[CUA Office of Public Affairs]   

                                                                                                May 20, 2005


CUA Nursing Project Teams

to Present Abstracts at

Government Sponsored Conference


WASHINGTON, D.C. — Two project teams from The Catholic University of America’s School of Nursing have been invited to present abstracts about their grant-winning programs at the first “All-Grantee Conference,” to be held by the U.S. Department of Health and Human Services’ Bureau of Health Professions (BHPr), a division of the federal agency’s Health Resources and Services Administration. The conference will be held June 1-3 at the Marriott Wardman Park Hotel in Washington, D.C., and is titled “Health Professions: Working for a Healthier America.”


The CUA faculty teams that have been invited to present at the conference will be discussing the winning grants they submitted to HHS in 2002 and 2003. The CUA teams were selected out of a pool of about 128 other BHPr grantees that submitted their abstracts for consideration as presenters. Of that pool, 27 teams were selected to present abstracts on panels and 90 teams were asked to discuss their abstracts in roundtable discussions at the conference.


“The School of Nursing's singularly innovative educational approaches as well, as our excellence, is demonstrated by the selection of two of our grants for showcasing at the All- Grantee Conference,” said Nalini Jairath, dean of CUA’s School of Nursing. “Both these grants reflect our commitment to meeting the healthcare needs of the underserved and vulnerable by preparing culturally competent nurses who, in the words of our Mission Statement, ‘are capable of the moral, intellectual and professional leadership needed to provide continuing quality in clinical nursing care’.”


The first team will represent CUA’s Promoting Healthy Families in Vulnerable Communities program. They will present an abstract about their work as part of a panel entitled "Advanced Practice Nursing: Serving the Underserved.”


We are honored with the distinction of being one of the 27 abstracts chosen to present our innovative blended role program to our colleagues from across the country,” said Eileen Sarsfield, project manager for the Healthy Families project.


The Promoting Healthy Families program was awarded $769,800 by HHS in 2002, to prepare more students for a blended role of family nurse practitioner and community/public health clinical nurse specialist.  Graduates of the program are family nurse practitioners prepared to assess, manage, treat and evaluate the health status of vulnerable individuals, families and communities. They also are community/public health clinical nurse specialists educated to plan, direct, implement and evaluate population-based, family oriented health care in culturally sensitive ways.  For more information about the program visit http://nursing.cua.edu/graduate/msn/cvp/families/.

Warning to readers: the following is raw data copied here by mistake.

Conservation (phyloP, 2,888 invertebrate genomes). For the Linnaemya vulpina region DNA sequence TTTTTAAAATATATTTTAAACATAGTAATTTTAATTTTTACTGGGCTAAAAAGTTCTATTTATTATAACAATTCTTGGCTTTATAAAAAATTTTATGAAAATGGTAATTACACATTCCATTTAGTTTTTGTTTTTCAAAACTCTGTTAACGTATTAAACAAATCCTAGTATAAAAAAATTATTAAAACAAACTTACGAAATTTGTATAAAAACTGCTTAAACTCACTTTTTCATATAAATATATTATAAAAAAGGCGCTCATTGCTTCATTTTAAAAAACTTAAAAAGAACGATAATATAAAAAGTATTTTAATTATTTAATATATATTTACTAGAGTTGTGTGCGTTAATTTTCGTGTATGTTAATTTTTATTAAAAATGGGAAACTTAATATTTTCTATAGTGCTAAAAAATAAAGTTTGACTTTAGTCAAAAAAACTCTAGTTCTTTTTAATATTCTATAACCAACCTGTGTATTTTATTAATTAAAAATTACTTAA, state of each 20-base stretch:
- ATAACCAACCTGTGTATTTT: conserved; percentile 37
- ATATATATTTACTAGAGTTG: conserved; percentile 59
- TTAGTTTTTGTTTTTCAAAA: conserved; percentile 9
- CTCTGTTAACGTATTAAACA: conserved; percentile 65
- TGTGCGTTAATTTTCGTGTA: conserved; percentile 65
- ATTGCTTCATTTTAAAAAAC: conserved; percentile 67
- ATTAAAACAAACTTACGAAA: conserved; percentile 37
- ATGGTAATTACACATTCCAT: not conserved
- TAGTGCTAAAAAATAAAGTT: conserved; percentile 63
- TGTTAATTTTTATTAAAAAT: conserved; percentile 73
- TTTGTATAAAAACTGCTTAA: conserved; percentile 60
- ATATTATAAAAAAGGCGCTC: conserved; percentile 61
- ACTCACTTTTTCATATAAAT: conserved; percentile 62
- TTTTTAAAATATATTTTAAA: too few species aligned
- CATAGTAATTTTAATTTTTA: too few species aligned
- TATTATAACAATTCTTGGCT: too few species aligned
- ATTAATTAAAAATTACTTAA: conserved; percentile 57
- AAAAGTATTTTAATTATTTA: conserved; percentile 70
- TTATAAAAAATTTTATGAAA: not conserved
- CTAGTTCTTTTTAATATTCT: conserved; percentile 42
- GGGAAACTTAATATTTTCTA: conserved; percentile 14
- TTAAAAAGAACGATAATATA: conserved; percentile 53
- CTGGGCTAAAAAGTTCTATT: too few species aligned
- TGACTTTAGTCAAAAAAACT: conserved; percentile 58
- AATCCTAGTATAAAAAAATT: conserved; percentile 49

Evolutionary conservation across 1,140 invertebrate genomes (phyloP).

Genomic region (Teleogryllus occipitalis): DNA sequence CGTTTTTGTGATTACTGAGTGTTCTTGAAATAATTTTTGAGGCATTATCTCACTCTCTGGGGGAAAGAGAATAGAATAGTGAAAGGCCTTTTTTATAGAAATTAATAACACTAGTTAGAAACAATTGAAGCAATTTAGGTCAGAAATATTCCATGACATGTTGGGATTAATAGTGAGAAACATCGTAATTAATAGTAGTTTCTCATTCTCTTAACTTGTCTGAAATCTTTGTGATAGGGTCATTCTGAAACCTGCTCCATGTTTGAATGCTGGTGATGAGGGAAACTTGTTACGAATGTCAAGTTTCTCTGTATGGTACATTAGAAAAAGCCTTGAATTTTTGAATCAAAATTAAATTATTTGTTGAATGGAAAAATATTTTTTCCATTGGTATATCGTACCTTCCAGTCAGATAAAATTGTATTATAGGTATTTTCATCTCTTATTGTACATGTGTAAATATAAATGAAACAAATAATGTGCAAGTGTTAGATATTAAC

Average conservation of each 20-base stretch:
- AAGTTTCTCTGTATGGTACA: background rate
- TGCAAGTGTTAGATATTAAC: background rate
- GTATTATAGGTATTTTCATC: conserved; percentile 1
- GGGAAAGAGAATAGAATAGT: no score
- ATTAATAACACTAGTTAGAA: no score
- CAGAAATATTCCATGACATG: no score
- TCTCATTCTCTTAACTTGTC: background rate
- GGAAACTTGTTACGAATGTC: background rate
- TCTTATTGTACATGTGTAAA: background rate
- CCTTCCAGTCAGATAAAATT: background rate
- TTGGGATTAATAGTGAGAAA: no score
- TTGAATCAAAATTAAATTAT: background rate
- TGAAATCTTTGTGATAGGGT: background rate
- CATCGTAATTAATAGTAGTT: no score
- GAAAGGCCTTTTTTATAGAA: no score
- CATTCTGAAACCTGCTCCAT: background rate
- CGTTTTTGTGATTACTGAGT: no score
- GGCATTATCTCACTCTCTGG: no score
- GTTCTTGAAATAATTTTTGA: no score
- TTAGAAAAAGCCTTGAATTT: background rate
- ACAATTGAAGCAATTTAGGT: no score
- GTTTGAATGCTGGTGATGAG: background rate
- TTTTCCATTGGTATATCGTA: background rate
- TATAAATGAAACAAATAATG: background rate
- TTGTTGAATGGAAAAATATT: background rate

Other project faculty and staff include Sister Rosemary Donley and Sharon Dudley-Brown, project co-directors; Sister Mary Jean Flaherty, project faculty; and Heidi Maloni and Laura Taylor the project teaching assistants.


The second CUA program to present at the conference will be the Latino Nursing Career Opportunity Program, headed up by Project Director Carmen Ramirez and Project Coordinator Judith Jones. Other project staff include teaching assistants Christine Cunningham, Barbara Dominguez, Katia Reinert and Melissa Sanchez.  Ramirez was invited to discuss the abstract as part of a roundtable discussion at the conference and also to participate as a panelist discussing Core Level Performance Measures.


The Latino nursing career program was launched in 2003 after HHS Health Resources and Services Administration funded CUA’s $868,900 grant proposal, plus an additional $40,000 in supplemental scholarship monies to start an academic program that aids in recruiting and retaining more Hispanic nursing students. The program seeks to improve access to quality health care by promoting a diverse and culturally competent work force. It prepares Latino students in the District of Columbia and Montgomery County, Md., to successfully enter and complete a bachelor of science in nursing degree program. See more about the program at http://nursing.cua.edu/latino/.


“This conference will be a good opportunity for HRSA grantees to share ideas and learn from each other,” Ramirez said. “And it’s rewarding to know that our program has been selected as a model for discussion among our peers.”


MEDIA: For more information about CUA’s participation in the conference or to learn more

             about School of Nursing faculty and programs, contact Chris Harrison in the Office

 of Public Affairs at harrisoc@cua.edu or call 202-319-5600.




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Revised: 5/20/2005

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The Catholic University of America,
Office of Public Affairs.